I just want to ask something, as you can see on my subject of my topic, I am confused when to put comma after the word "and"? I have read hubs about how to use comma, but some time I see sentences where comma is preceded by the word and.
I know how to use comma like: use a comma to separate elements of a series, use a comma before conjunction, use a comma to set off nonessential clauses, and introduce direct quotes and before an attribution. But putting comma after conjunctions I have no idea.
Do you have any idea when to use comma after the word "and" or other conjunction words?
I'm sure there are situations where you will see a comma after "and". For instance:
"He said she was crazy and, in my opinion, he was correct."
However, if "and" is being used to connect two parts of a sentence together with nothing in between, I can't see any situation where a comma would be correct. Although one thing you'll learn with English grammar is "never say never"!
I agree with Marissa.
In the sentence,
"He said he was crazy and, in my opinion, he was correct."
The "in my opinion" can be left out and the sentence will still make sense.
It's just qualifying the "he was correct".
You could still read the sentence, "He said she was crazy, and he was correct." It would still be a perfectly good sentence, though maybe not as nuanced as you want it to be. Adding "in my opinion" gives that extra nuance and you put commas on either side to show that it can nicely be snippeted out of the sentence, without taking away all the "sense".
So this is the only time I can think of where you'll find a comma after "and". Maybe there are others?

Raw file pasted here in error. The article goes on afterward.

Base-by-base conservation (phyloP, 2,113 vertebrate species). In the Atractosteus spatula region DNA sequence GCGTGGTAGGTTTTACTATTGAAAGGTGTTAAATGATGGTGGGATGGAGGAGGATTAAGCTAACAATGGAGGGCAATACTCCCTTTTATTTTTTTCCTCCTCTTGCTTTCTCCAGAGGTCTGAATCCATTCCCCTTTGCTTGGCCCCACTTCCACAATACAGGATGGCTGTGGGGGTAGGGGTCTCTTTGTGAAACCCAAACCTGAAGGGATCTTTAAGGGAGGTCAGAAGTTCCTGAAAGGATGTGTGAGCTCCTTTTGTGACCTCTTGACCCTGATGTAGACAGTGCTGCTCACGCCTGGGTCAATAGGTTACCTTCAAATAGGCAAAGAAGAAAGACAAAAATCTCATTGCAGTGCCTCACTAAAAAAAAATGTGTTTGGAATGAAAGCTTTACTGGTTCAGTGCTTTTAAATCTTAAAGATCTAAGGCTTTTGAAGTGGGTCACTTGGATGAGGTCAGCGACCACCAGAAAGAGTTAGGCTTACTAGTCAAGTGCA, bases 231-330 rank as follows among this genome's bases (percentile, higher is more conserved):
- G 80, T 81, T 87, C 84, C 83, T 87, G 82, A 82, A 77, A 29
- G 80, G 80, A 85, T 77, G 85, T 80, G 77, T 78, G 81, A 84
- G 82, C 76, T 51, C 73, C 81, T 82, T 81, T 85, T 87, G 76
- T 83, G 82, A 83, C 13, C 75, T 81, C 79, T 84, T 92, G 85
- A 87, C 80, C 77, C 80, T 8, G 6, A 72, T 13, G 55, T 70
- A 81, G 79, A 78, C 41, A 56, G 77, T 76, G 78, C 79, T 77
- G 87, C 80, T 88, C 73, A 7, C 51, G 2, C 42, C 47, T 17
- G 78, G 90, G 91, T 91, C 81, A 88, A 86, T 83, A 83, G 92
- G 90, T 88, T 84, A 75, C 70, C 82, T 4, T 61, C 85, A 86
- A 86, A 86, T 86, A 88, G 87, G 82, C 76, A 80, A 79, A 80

Also what revmjm says below is very interesting. I don't think I ever got that point before.
By the was, is that Tagalog in the "comments" section in your post, astigpinoy16?
Thanks for the help guys. Now I understand the use of commas on either side. That you can omit the words or phrases yet the sentence still makes sense.
@Royo1234- yes, that's Tagalog or you can say Filipino because that is more formal as national language.
In Law, its Correct ... In English Literature, no ... its incorrect.
I, however, get around this, by using "..." !
I din't see a sample sentences of using a comma after conjunctions in that link. More help please.
You use a comma BEFORE "and" only when there is a complete sentence on both sides of "and." "And" is the conjunction combining the two sentences.
Example: The man went to the store, and his wife went home. (If you take "and" out you will have to complete sentences.
The man went home and went to sleep. No comma before "and" because these are not two complete sentences. The one before the "and" is a complete sentence, but the one after the "and" is not.
By the way, the same rule applies for the word "but" as in the sentence above.
English is difficult, and proper punctuation is harder!
A comma is used before "and" when listing 3 or more items:
He went home to get his cellphone, book, and backpack for school.
A comma is also used to separate parts of a sentence that contain both a noun and verb:
He went home to get his cellphone, and he ate a snack.
A comma is used after "and" for a parenthetical expression- just as you would use a set of parentheses (by the way):
Don't forget to go home and grab your backpack and, by the way, get a snack too.
I hope this helps!
Thanks Cat on a soapbox, now it became clear to me that I can use a comma after the word "and" for parenthetical expression.
English is not my native language and it's hard to learn but I really wanted to learn all these stuff. Thanks for the help.
Both are correct. It just depends on what style you're following. I think AP style is the only one that does not use the serial comma. There was a whole thread about this last week. Search the forums for a thread on the Oxford comma.